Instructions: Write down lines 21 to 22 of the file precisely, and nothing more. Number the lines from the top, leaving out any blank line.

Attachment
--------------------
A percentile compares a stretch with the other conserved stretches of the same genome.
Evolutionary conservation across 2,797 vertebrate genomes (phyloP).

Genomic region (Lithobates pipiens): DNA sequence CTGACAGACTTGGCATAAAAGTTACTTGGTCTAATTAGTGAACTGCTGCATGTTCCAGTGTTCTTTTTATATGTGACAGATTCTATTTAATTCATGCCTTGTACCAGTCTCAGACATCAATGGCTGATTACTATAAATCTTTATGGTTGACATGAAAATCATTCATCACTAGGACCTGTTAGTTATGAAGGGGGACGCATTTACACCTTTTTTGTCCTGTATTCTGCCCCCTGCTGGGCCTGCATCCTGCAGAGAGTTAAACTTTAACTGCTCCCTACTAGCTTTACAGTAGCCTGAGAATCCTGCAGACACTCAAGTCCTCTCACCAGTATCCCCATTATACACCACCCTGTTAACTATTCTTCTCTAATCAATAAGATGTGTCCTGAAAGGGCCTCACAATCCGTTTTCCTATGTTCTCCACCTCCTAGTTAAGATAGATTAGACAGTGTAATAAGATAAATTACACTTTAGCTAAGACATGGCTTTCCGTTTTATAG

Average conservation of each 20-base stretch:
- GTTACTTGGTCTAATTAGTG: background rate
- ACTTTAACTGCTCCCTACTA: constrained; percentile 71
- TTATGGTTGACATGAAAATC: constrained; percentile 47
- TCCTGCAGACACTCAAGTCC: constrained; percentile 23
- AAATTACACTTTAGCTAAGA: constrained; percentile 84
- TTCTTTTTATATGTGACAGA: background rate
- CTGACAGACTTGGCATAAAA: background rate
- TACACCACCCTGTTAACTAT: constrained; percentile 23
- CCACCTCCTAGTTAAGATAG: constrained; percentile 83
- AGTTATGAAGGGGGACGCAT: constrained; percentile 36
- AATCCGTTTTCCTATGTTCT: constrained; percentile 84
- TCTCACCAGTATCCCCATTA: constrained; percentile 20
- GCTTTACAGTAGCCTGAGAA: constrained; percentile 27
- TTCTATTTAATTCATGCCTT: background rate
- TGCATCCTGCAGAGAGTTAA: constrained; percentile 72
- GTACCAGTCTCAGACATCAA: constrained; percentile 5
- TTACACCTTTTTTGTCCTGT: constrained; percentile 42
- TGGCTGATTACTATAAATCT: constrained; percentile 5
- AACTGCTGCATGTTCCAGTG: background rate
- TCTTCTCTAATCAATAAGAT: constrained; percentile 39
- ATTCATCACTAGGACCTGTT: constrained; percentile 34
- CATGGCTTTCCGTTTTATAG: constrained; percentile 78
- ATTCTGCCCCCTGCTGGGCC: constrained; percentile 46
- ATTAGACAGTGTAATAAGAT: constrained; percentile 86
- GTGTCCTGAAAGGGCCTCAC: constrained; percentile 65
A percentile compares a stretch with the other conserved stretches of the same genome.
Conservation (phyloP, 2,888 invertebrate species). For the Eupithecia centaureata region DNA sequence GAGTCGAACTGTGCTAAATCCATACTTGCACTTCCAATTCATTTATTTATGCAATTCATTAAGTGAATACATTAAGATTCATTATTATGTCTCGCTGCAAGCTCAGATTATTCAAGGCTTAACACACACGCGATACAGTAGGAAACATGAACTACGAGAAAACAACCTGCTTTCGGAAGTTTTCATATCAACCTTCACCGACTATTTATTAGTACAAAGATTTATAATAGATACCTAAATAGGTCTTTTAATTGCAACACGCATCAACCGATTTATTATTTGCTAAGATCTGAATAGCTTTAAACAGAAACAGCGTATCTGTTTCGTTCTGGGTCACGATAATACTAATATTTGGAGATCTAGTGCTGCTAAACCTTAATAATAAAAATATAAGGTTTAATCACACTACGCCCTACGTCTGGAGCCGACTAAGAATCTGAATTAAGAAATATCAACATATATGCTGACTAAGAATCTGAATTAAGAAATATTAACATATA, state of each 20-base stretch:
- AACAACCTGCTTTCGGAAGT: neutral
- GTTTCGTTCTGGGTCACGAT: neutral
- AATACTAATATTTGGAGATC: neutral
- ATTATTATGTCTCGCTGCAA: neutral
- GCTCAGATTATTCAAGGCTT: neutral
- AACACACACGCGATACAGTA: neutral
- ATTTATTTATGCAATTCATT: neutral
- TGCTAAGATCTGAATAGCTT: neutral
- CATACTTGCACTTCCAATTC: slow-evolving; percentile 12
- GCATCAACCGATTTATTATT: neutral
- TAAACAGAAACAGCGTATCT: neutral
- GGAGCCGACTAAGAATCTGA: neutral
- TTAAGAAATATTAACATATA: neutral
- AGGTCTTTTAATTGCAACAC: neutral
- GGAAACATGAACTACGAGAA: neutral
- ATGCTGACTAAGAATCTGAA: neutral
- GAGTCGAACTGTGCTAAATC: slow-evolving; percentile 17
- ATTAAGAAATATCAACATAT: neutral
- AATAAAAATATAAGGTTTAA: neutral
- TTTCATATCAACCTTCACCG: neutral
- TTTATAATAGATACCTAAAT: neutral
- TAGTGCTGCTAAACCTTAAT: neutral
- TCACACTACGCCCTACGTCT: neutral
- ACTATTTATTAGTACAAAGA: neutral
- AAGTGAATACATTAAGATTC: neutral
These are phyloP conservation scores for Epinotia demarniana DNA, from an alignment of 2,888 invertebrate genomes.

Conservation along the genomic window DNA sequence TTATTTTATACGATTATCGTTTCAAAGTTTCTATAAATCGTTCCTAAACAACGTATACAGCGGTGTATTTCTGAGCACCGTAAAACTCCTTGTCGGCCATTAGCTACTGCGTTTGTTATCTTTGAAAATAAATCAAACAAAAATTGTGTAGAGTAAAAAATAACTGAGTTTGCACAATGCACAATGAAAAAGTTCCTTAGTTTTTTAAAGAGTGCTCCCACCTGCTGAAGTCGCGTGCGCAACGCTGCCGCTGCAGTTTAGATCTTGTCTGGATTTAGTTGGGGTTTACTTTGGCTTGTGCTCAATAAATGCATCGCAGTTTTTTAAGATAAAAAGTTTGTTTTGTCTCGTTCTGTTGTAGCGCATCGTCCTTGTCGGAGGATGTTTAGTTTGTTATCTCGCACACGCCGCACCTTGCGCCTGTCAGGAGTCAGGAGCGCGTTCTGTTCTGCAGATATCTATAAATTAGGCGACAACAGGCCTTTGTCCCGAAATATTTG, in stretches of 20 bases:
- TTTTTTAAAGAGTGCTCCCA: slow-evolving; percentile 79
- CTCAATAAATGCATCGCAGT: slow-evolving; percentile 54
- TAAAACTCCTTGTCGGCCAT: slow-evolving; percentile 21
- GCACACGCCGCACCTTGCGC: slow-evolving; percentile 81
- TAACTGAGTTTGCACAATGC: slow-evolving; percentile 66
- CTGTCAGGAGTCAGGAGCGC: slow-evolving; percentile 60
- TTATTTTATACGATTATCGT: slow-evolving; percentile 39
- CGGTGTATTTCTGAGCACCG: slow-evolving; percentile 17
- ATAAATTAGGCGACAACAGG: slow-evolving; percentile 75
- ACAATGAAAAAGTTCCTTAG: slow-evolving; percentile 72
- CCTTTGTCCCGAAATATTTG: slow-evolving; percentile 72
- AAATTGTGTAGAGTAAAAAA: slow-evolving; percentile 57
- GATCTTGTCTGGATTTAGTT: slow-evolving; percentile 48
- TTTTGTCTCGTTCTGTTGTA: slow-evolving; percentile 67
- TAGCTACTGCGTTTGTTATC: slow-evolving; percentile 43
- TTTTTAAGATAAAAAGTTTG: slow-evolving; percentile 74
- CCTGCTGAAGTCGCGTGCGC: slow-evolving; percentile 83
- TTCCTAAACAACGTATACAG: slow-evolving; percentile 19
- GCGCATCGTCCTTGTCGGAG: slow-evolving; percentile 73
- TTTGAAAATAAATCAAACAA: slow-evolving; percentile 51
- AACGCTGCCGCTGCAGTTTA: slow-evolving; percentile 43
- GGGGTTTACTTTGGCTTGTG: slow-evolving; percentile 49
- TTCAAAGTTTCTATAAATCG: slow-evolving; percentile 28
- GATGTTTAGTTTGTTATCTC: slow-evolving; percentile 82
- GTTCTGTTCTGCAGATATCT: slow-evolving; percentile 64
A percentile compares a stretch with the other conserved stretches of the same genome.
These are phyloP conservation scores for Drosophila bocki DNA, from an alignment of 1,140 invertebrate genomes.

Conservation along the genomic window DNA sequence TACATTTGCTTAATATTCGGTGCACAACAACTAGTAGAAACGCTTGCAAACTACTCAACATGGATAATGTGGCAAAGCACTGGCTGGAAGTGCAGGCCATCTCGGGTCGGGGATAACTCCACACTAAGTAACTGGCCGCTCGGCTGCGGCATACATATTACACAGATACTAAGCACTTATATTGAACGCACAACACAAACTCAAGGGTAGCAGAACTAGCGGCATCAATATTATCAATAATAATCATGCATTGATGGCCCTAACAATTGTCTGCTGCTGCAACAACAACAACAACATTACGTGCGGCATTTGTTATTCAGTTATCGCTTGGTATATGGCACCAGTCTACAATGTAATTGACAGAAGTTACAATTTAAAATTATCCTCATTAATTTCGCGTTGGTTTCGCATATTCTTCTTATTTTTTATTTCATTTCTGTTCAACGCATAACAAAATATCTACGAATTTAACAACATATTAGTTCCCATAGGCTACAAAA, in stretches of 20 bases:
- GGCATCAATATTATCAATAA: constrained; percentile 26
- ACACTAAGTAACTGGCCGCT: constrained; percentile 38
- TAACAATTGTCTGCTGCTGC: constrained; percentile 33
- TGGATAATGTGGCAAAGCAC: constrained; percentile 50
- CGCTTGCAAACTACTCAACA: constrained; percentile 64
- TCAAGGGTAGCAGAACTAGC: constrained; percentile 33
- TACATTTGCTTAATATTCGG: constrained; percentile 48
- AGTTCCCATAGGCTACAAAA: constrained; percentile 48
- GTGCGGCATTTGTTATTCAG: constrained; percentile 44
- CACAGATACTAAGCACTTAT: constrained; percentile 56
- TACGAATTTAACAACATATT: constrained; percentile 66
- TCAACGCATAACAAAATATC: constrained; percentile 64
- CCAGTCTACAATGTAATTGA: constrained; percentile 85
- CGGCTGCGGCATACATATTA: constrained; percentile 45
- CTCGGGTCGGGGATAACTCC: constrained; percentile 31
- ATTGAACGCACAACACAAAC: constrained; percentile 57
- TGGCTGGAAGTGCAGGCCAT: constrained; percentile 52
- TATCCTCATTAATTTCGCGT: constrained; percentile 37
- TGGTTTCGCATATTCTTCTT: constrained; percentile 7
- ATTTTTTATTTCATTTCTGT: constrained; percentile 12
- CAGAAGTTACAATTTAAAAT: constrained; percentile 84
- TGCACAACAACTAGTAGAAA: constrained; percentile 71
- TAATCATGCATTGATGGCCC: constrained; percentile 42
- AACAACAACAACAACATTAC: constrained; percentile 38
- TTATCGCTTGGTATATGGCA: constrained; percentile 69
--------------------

- TTACACCTTTTTTGTCCTGT: constrained; percentile 42
- TGGCTGATTACTATAAATCT: constrained; percentile 5